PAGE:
Foles’ best moment in the season thus far came in the fourth quarter of Sunday’s win over Washington. With 10:07 left in the game, Foles, who leads the NFL in passing yardage, threw a pass that was ruled an interception by Washington cornerback Bashaud Breeland.

As Foles moved to forward to anticipate a run by Breeland, he took a hard hit from Washington defensive lineman Chris Baker and wound up on the ground writhing in pain. The hard block on Foles caused a huge melee along the sideline and resulted in the ejection of Baker and Eagles offensive tackle Jason Peters.

Meanwhile, the interception was overturned and Foles recovered to lead the Eagles on an eight play, 76-yard drive that would culminate in a 27-yard touchdown pass to Maclin that put the Eagles ahead for good.

What makes Foles play even more remarkable is that he’s had to play behind a patchwork offensive line with injuries to Evan Mathis, Allen Barbre and Kelce to go along with the suspension of second-year starter Lane Johnson.

“I said it before about him and I knew it because when I played against him in college, he’s going to stand in there, he’s a tough sucker. He got hit a lot (Sunday),” Kelly said.

The NFL Has Little to No Respect For Women

By Barry Federovitch
For The Chris Murray Report

NFL Commissioner Roger Gooddell has been under fire for how the league has handled domestic violence incidents.

NFL Commissioner Roger Goodell has been under fire for how the league has handled domestic violence incidents.

Is there a North American pro sports league more disrespectful to women than the NFL?

At a time of year when the continent’s most popular league would love for you to be focused on fantasy stats and jersey sales and what game you will be attending next, rarely has there ever been a worse series of events in terms of public relations, in particular towards women.

Commissioner Roger Goodell either saw or should have seen the contents of the Ray Rice elevator assault.

Adrian Peterson, another player without any previous track record of violence, turned himself into police after video evidence suggested he beat one of his seven children with a switch. Once one of the game’s most admired figures, he is now a pariah.

Pam Oliver has been roaming the sidelines for FOX sports, but was removed from the No.1 broadcast team for a younger Erin Andrews.

Pam Oliver has been roaming the sidelines for FOX sports, but was removed from the No.1 broadcast team for a younger Erin Andrews.

Before all this came down was the demotion of 19-year sideline reporter Pam Oliver, one of the most respected journalists in the business, for the younger Erin Andrews. And let’s not forget the offseason lawsuit by Raiders cheerleaders that resulted in a $1.25 million settlement in back pay.

All very different situations and yet all, on some level, degrading to at least one demographic of women.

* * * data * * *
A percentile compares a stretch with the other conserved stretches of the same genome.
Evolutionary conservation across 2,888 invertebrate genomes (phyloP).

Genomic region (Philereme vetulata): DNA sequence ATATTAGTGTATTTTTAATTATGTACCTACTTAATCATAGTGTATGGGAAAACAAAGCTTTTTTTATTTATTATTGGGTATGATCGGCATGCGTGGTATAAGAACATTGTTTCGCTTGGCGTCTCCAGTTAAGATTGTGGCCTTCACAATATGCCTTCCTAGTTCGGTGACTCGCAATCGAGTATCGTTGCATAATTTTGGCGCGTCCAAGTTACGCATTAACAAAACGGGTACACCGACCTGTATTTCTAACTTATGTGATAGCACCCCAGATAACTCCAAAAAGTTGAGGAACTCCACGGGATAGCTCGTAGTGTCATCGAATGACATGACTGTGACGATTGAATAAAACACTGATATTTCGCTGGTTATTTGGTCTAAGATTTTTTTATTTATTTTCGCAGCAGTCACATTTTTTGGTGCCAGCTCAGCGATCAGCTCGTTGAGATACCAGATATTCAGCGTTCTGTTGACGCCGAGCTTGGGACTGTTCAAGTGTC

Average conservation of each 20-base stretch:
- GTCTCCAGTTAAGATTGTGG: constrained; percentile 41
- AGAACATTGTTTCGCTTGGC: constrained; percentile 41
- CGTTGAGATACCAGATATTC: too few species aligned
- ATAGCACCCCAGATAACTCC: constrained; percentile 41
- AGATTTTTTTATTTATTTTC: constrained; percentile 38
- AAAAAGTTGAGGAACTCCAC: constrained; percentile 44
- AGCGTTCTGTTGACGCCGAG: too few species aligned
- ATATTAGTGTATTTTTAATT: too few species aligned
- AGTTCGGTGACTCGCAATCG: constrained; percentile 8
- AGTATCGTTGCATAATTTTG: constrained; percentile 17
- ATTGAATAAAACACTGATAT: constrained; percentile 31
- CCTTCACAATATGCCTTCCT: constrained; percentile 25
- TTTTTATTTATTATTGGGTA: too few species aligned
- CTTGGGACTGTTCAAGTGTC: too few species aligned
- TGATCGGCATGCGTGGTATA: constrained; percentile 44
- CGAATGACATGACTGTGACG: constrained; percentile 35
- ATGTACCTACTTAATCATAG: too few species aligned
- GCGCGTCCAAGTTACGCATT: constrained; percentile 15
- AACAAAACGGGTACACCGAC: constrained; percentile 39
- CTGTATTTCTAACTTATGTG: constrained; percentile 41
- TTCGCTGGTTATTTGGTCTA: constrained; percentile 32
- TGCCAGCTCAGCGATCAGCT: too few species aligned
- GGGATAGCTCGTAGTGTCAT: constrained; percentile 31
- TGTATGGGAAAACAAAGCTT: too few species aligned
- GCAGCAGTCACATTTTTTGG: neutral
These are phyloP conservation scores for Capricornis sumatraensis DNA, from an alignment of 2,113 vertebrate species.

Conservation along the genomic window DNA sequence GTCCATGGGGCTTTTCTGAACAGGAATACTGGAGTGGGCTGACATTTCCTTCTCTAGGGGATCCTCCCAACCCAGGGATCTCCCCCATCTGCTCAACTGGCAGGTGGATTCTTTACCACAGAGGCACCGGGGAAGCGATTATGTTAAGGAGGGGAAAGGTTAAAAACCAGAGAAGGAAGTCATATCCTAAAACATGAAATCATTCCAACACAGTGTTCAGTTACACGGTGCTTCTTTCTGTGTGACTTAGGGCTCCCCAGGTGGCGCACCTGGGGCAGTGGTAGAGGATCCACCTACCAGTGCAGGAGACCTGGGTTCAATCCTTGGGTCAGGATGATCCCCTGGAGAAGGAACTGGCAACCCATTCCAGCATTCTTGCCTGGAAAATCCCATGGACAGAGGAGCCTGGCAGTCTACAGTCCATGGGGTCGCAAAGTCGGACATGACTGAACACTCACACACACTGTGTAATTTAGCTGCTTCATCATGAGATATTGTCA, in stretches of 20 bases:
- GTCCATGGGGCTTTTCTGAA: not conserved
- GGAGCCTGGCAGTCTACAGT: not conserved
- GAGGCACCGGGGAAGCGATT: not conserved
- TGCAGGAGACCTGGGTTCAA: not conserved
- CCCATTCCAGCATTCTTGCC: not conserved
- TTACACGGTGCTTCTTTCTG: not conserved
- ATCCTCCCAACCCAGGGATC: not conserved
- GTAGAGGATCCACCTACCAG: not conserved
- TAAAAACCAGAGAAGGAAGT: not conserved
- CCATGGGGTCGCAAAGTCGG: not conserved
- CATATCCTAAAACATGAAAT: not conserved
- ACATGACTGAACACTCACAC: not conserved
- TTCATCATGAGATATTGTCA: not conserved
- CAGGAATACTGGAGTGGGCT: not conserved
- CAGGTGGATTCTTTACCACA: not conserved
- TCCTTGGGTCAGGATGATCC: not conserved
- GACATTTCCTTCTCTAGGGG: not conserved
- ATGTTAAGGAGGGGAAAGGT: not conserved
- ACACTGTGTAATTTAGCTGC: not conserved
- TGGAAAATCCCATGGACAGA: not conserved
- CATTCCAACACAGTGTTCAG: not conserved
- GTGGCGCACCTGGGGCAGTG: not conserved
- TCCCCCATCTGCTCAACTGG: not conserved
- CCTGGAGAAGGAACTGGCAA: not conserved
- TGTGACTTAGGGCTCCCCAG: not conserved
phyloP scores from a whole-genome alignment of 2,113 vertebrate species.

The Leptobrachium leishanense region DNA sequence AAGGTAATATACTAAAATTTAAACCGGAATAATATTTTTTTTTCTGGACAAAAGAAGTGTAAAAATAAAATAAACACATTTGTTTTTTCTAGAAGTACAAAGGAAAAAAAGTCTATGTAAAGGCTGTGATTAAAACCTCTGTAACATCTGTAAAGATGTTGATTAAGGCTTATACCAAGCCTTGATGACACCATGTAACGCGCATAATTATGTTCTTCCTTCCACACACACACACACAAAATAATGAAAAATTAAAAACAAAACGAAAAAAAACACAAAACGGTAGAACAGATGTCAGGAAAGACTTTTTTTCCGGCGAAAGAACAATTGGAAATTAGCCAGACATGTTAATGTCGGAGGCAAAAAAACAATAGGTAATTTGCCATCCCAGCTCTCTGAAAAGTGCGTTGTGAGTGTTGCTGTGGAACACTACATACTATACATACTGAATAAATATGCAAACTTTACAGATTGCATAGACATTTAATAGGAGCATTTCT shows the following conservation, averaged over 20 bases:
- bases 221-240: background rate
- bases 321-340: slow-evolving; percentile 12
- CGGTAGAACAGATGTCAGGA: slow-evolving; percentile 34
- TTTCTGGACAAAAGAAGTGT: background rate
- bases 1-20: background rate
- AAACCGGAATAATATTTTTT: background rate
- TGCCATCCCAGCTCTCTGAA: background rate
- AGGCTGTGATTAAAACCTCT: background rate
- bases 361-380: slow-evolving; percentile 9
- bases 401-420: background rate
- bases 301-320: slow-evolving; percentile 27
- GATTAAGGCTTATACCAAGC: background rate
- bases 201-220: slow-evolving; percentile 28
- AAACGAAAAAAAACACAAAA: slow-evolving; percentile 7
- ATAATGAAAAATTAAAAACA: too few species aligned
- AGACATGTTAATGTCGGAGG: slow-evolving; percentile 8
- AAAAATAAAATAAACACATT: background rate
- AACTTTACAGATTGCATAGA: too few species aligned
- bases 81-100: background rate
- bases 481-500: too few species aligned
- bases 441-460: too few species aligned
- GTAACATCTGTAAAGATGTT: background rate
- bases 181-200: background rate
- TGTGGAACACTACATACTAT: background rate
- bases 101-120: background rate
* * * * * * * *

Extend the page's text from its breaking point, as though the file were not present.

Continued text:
The ugly flip side is what these transgressions say about large portions of men in our sporting society. As Hannah Storm, a mother of three girls, suggested last week, are so many willing to compartmentalize their emotions and look the other way when spouse abuse and child abuse is concerned?

Ageism is another issue on another level.

We see sideline reporters about five minutes a game and listen to them for 10. As men are we so pathetic that we have to have the prettier face (if that’s what you consider Andrews) for those few minutes while discarding someone who has been a credible news source for almost two decades?

This is no slight on Andrews, who had done a lot to prove her worth as a poised reporter in recent seasons. But what does it say about us when a 50-something year old black woman (who looks like she’s 35), who is not only a pioneer, but one of the best in her field, is so easily dismissed? And is the offense more sexist or racist?

The cumulative evidence right up to Goodell’s press conference Friday which answered nothing, is disturbing.

In a league so eager to punish players for dunking the ball over the goal post or for not having their jersey tucked in, there’s a whole other set of rules (and not appealing ones) when it comes to women. The term ‘zero tolerance’ has become a punch line, too often more machismo than substance, just a shadow of what should be a firm message for the demographic that makes up 45 percent of the league’s fan base.

Will it get better and when?

That the Vikings deactivated Peterson and Panthers did likewise with Greg Hardy are reactionary moves. As the NFL waits for the winds of anger to blow over, new cases, like that of Jonathan Dwyer, come to the forefront and old wounds are re-opened.

Like the winds of change, those winds are turning too slowly with too many negative messages recently for healing, if not learning, to begin.

For a league so eager to protect its shield that is the worst possible outcome, not only in its ignorance, but in that it has to be pressured to protect so large a segment of its fanbase and workforce.